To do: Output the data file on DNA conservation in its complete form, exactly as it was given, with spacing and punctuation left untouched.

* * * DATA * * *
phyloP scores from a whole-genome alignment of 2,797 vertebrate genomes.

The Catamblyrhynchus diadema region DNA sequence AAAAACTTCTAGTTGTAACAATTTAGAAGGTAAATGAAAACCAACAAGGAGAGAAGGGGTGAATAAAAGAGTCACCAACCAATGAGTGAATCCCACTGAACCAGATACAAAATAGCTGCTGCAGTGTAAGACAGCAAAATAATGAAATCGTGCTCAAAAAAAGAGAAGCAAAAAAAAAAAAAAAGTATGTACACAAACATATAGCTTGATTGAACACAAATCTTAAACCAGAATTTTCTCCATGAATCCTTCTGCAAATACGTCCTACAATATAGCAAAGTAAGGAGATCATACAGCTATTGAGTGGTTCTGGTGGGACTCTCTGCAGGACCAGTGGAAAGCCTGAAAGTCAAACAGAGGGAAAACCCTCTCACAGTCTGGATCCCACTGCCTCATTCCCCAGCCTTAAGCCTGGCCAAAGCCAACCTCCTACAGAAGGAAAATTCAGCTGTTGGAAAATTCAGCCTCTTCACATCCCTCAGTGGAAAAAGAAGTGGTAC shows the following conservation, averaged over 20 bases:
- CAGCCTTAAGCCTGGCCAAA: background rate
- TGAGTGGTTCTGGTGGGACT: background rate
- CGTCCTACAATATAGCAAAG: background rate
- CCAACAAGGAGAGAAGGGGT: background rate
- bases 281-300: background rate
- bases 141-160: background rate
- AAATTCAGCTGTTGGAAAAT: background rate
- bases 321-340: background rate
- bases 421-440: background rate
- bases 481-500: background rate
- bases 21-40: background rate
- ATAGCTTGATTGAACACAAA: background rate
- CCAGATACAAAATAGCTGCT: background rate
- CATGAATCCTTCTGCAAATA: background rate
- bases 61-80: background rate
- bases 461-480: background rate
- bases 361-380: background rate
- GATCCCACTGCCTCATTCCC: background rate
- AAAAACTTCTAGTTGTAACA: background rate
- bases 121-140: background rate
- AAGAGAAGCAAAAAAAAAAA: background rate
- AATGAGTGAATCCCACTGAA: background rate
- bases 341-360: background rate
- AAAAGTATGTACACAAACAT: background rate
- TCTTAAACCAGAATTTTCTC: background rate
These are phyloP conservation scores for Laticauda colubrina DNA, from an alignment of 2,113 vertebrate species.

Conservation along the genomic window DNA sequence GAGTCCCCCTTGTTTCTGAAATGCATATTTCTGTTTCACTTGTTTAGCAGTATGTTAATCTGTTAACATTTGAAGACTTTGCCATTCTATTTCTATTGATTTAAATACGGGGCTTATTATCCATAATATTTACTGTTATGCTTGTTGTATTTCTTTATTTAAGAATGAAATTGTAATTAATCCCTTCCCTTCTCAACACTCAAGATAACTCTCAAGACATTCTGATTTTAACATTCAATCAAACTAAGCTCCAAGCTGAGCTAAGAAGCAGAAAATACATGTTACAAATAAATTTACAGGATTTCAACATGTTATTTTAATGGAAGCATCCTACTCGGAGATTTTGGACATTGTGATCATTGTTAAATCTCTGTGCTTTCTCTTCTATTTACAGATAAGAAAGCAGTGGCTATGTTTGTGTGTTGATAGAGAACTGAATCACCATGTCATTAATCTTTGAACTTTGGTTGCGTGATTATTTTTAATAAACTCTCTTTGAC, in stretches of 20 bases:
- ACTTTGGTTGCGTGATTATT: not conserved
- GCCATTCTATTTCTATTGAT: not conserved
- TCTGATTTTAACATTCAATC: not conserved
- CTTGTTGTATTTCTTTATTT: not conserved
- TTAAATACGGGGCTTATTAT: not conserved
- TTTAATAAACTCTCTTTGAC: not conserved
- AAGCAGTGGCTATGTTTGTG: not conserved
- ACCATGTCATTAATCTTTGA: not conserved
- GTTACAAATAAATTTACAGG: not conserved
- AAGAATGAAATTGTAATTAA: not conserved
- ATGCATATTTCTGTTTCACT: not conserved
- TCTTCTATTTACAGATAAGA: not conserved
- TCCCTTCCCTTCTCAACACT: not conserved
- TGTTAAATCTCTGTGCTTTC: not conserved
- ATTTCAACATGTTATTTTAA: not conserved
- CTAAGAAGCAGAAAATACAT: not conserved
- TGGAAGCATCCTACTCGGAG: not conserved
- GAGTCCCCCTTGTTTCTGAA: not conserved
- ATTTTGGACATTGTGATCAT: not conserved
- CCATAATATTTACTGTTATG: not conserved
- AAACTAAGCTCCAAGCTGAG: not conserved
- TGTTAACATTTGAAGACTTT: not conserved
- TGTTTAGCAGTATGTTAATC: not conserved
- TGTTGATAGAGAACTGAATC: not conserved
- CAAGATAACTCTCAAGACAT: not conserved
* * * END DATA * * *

phyloP scores from a whole-genome alignment of 2,797 vertebrate genomes.

The Catamblyrhynchus diadema region DNA sequence AAAAACTTCTAGTTGTAACAATTTAGAAGGTAAATGAAAACCAACAAGGAGAGAAGGGGTGAATAAAAGAGTCACCAACCAATGAGTGAATCCCACTGAACCAGATACAAAATAGCTGCTGCAGTGTAAGACAGCAAAATAATGAAATCGTGCTCAAAAAAAGAGAAGCAAAAAAAAAAAAAAAGTATGTACACAAACATATAGCTTGATTGAACACAAATCTTAAACCAGAATTTTCTCCATGAATCCTTCTGCAAATACGTCCTACAATATAGCAAAGTAAGGAGATCATACAGCTATTGAGTGGTTCTGGTGGGACTCTCTGCAGGACCAGTGGAAAGCCTGAAAGTCAAACAGAGGGAAAACCCTCTCACAGTCTGGATCCCACTGCCTCATTCCCCAGCCTTAAGCCTGGCCAAAGCCAACCTCCTACAGAAGGAAAATTCAGCTGTTGGAAAATTCAGCCTCTTCACATCCCTCAGTGGAAAAAGAAGTGGTAC shows the following conservation, averaged over 20 bases:
- CAGCCTTAAGCCTGGCCAAA: background rate
- TGAGTGGTTCTGGTGGGACT: background rate
- CGTCCTACAATATAGCAAAG: background rate
- CCAACAAGGAGAGAAGGGGT: background rate
- bases 281-300: background rate
- bases 141-160: background rate
- AAATTCAGCTGTTGGAAAAT: background rate
- bases 321-340: background rate
- bases 421-440: background rate
- bases 481-500: background rate
- bases 21-40: background rate
- ATAGCTTGATTGAACACAAA: background rate
- CCAGATACAAAATAGCTGCT: background rate
- CATGAATCCTTCTGCAAATA: background rate
- bases 61-80: background rate
- bases 461-480: background rate
- bases 361-380: background rate
- GATCCCACTGCCTCATTCCC: background rate
- AAAAACTTCTAGTTGTAACA: background rate
- bases 121-140: background rate
- AAGAGAAGCAAAAAAAAAAA: background rate
- AATGAGTGAATCCCACTGAA: background rate
- bases 341-360: background rate
- AAAAGTATGTACACAAACAT: background rate
- TCTTAAACCAGAATTTTCTC: background rate
These are phyloP conservation scores for Laticauda colubrina DNA, from an alignment of 2,113 vertebrate species.

Conservation along the genomic window DNA sequence GAGTCCCCCTTGTTTCTGAAATGCATATTTCTGTTTCACTTGTTTAGCAGTATGTTAATCTGTTAACATTTGAAGACTTTGCCATTCTATTTCTATTGATTTAAATACGGGGCTTATTATCCATAATATTTACTGTTATGCTTGTTGTATTTCTTTATTTAAGAATGAAATTGTAATTAATCCCTTCCCTTCTCAACACTCAAGATAACTCTCAAGACATTCTGATTTTAACATTCAATCAAACTAAGCTCCAAGCTGAGCTAAGAAGCAGAAAATACATGTTACAAATAAATTTACAGGATTTCAACATGTTATTTTAATGGAAGCATCCTACTCGGAGATTTTGGACATTGTGATCATTGTTAAATCTCTGTGCTTTCTCTTCTATTTACAGATAAGAAAGCAGTGGCTATGTTTGTGTGTTGATAGAGAACTGAATCACCATGTCATTAATCTTTGAACTTTGGTTGCGTGATTATTTTTAATAAACTCTCTTTGAC, in stretches of 20 bases:
- ACTTTGGTTGCGTGATTATT: not conserved
- GCCATTCTATTTCTATTGAT: not conserved
- TCTGATTTTAACATTCAATC: not conserved
- CTTGTTGTATTTCTTTATTT: not conserved
- TTAAATACGGGGCTTATTAT: not conserved
- TTTAATAAACTCTCTTTGAC: not conserved
- AAGCAGTGGCTATGTTTGTG: not conserved
- ACCATGTCATTAATCTTTGA: not conserved
- GTTACAAATAAATTTACAGG: not conserved
- AAGAATGAAATTGTAATTAA: not conserved
- ATGCATATTTCTGTTTCACT: not conserved
- TCTTCTATTTACAGATAAGA: not conserved
- TCCCTTCCCTTCTCAACACT: not conserved
- TGTTAAATCTCTGTGCTTTC: not conserved
- ATTTCAACATGTTATTTTAA: not conserved
- CTAAGAAGCAGAAAATACAT: not conserved
- TGGAAGCATCCTACTCGGAG: not conserved
- GAGTCCCCCTTGTTTCTGAA: not conserved
- ATTTTGGACATTGTGATCAT: not conserved
- CCATAATATTTACTGTTATG: not conserved
- AAACTAAGCTCCAAGCTGAG: not conserved
- TGTTAACATTTGAAGACTTT: not conserved
- TGTTTAGCAGTATGTTAATC: not conserved
- TGTTGATAGAGAACTGAATC: not conserved
- CAAGATAACTCTCAAGACAT: not conserved